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The Kaluzhsko–Rizhskaya line (RussianКалу́жско-Ри́жская ли́нияIPA: [kɐˈɫuʂskə ˈrʲiʂskəjə ˈlʲinʲɪjə]) is a line of the Moscow Metro, that originally existed as two separate radial lines, Rizhskaya and Kaluzhskaya opened in 1958 and 1962, respectively. Only in 1971 were they united into a single line as the central section connecting the stations Oktyabrskaya to Prospekt Mira was completed. It was also the first line in Moscow to have a cross-platform transfer. The Rizhsky radius is roughly aligned with a northern avenue Prospekt Mira, while the Kaluzhskiy radius generally follows a southwestern street Profsoyuznaya Ulitsa. Presently, the Kaluzhsko–Rizhskaya line is the third busiest in the system with a passenger traffic rate of 1.015 million per day. It has a bi-directional length of 37.8 kilometres (23.5 mi), and a travel time of 56 minutes, typically it is coloured orange on Metro maps and numbered 6.

The Kaluzhsko–Rizhskaya Line was the first one in Moscow to be built in the time of the new epoch, when contrary to the old time-consuming manual work that produced the most famous stations in the system the De-Stalinization policies of Nikita Khrushchev forced the modernisation and development of new saving techniques.

Nonetheless the overall layout of the Metro was completed in 1954 when the ring became fully operational. Moscow Metro planners immediately drew new areas of development which would come in radii starting at the ring. The first such radius became the Rizhsky, which would expand northwards from the Botanichesky Sad (now Prospekt Mira) station along the Mira avenue past the Rizhsky Rail Terminal and terminate at the newly built All-Russia Exhibition Centre. Construction began in the mid 1950s and in 1958 the first four stations of the new radius opened. Already the first stations show a clear transition away from the Stalinist elements in architecture, where it is obvious how the original project was altered to make it simpler and aesthetic. New construction methods, such as shortening the station vault diameters from 9.5 to 8.5 metres and new element junction methods dramatically reduced the building time.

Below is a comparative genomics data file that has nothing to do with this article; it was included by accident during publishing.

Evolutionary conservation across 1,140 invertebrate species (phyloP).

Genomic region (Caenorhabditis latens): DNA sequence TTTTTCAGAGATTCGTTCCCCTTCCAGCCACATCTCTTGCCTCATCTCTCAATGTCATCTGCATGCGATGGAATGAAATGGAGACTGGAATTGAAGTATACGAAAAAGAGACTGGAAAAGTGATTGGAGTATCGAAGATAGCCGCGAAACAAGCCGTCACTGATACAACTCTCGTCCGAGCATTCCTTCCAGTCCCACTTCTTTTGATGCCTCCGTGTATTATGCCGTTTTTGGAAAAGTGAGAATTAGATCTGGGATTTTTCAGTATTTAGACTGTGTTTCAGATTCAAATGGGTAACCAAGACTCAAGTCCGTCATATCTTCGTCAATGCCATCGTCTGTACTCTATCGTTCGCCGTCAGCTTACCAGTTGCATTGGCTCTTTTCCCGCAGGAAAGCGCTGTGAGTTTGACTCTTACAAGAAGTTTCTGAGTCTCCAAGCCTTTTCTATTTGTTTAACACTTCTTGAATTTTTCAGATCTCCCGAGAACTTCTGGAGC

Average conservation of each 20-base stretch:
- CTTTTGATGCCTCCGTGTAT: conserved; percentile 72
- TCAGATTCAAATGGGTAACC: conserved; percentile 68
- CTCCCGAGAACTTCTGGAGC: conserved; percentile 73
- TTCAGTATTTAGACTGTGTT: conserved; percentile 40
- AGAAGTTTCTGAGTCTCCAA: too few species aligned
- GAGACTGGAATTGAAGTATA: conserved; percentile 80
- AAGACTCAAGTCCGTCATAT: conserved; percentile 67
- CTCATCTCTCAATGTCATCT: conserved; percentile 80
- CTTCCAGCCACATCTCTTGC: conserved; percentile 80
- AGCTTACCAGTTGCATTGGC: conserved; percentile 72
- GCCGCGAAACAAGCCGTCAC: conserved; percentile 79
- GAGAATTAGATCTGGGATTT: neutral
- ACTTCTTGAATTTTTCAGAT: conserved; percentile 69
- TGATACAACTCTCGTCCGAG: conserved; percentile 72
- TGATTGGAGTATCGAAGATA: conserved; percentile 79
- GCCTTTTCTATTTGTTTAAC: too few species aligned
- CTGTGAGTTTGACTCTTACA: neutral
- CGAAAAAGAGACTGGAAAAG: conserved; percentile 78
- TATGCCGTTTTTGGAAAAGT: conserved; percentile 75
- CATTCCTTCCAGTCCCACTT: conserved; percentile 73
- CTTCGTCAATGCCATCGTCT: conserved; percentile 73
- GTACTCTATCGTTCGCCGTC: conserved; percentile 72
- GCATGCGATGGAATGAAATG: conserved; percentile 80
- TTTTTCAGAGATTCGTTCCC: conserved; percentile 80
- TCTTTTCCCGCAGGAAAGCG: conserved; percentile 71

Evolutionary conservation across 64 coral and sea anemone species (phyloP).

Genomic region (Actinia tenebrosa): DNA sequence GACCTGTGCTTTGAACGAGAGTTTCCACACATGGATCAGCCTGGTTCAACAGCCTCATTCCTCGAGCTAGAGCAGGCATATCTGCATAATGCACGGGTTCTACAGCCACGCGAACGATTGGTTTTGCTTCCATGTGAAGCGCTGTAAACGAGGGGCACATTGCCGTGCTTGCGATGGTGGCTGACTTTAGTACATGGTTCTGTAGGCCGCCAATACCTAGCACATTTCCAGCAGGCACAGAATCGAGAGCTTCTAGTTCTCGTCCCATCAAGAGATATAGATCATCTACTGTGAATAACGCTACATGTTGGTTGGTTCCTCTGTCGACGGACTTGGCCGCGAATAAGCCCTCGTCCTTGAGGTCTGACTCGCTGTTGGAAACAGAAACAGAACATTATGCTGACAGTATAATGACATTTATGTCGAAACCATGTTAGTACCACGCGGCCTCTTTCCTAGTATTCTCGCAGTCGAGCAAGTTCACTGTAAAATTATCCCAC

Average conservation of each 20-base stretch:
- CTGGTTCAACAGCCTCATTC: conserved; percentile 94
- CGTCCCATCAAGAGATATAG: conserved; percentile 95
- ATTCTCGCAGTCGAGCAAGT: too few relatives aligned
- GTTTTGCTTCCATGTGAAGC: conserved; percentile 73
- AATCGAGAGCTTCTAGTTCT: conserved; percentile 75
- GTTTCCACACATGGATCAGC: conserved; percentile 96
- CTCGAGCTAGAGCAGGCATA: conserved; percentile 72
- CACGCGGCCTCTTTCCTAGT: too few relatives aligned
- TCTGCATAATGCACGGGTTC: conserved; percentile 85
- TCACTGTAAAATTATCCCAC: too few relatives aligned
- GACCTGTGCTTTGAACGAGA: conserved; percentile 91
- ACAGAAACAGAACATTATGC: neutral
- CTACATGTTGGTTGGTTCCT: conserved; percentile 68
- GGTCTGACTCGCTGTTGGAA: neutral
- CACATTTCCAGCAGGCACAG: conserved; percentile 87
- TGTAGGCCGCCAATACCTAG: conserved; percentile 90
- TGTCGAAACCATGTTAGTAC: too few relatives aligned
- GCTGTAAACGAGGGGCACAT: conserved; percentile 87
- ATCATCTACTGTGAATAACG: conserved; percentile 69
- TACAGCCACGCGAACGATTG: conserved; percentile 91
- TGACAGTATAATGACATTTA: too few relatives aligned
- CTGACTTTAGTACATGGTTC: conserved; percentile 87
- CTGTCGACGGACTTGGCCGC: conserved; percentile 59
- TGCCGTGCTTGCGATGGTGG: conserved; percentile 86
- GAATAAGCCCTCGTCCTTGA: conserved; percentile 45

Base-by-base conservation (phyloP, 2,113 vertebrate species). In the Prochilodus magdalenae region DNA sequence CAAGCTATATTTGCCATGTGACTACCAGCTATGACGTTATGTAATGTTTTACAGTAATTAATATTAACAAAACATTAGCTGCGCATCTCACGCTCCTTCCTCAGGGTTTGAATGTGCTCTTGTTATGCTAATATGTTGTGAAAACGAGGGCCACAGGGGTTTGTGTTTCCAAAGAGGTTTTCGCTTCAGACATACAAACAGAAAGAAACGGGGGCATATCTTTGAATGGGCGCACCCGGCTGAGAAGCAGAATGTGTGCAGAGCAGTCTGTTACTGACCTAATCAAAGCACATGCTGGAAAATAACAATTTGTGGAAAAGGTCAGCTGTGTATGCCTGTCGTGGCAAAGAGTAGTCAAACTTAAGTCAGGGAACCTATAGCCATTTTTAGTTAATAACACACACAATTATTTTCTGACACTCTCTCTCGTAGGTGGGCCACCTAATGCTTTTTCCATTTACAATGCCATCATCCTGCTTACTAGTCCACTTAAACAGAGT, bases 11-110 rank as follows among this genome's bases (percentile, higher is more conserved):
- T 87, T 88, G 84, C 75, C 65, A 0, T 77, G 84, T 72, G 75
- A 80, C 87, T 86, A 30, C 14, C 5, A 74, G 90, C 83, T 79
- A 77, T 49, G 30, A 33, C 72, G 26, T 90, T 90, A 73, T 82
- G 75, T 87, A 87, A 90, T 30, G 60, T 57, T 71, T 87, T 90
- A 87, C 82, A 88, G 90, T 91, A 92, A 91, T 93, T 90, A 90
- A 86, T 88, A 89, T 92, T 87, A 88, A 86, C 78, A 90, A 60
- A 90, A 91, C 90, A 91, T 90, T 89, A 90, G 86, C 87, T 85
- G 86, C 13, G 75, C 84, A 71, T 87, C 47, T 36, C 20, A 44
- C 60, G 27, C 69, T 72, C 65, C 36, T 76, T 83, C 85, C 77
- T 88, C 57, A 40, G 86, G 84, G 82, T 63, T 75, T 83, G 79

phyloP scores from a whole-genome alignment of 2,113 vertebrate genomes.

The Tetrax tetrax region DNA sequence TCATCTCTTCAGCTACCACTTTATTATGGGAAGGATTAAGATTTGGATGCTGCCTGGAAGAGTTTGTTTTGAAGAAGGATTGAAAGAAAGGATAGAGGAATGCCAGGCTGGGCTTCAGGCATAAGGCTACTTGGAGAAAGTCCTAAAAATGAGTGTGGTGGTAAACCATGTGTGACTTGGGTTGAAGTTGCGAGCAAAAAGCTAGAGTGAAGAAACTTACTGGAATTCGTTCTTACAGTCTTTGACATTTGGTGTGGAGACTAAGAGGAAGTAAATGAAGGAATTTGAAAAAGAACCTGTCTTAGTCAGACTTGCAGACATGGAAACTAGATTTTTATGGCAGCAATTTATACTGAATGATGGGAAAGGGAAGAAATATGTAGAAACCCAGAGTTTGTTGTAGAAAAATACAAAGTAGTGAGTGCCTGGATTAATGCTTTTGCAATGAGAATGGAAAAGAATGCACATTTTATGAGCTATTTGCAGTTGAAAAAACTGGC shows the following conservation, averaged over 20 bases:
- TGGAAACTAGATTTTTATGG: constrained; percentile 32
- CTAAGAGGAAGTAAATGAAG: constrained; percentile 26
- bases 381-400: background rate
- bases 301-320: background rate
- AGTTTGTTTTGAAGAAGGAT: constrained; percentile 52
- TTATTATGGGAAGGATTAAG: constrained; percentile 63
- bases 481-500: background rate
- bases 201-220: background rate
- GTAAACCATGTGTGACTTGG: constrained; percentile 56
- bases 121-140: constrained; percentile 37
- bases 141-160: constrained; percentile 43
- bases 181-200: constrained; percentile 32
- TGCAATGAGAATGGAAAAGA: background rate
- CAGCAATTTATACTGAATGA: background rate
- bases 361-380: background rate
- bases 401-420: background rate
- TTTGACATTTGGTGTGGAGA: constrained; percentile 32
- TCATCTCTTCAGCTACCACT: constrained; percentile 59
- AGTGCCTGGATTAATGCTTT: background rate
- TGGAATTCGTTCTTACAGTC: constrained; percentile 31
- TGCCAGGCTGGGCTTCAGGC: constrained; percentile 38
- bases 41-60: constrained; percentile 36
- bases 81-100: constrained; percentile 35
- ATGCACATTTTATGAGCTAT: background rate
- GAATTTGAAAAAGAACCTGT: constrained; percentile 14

On the opposite end of the ring, a second new radius was planned to be built – Kaluzhsky, which would follow on a southeast contour to the first newly built Cheryomushki bedroom districts made from Khrushchyovka houses. Like the cheap buildings it expanded into the Kaluzhsky radius was made completely of any decorative architecture whatsoever. For the first time a joint project for a sub-surface station – the Sorkonozhka (Centipede) was created. Consisting of an enclosed concrete prism, it featured two supporting rows of pillars for the ceiling. The original design was standardised to the point where stations differed only in the colour of marble on the pillars and the ceramic tiling patterns of the walls. However the method allowed for even further increase in construction methods. A rational combination of using deep-level shield tunnels and a sub-surface station pit allowed for this, and would become the most widely used technique in many ex-USSR metro systems. In 1962 the Kaluzhskaya line was opened, and in 1964 it had its first extension to the new Kaluzhskoye depot where a temporary surface station was opened.

  1. VDNKh
  2. Alekseyevskaya
  3. Rizhskaya
  4. Prospekt Mira
  5. Oktyabrskaya
  6. Leninsky Prospekt
  7. Akademicheskaya
  8. Profsoyuznaya
  9. Novye Cheryomushki
  10. Kaluzhskaya (phantom)
  11. Kitay-gorod
  12. Tretyakovskaya
  13. Sukharevskaya
  14. Turgenevskaya
  15. Kaluzhskaya
  16. Belyayevo
  17. Medvedkovo
  18. Babushkinskaya
  19. Sviblovo
  20. Botanichesky Sad
  21. Shabolovskaya
  22. Konkovo
  23. Tyoply Stan
  24. Yasenevo
  25. Novoyasenevskaya

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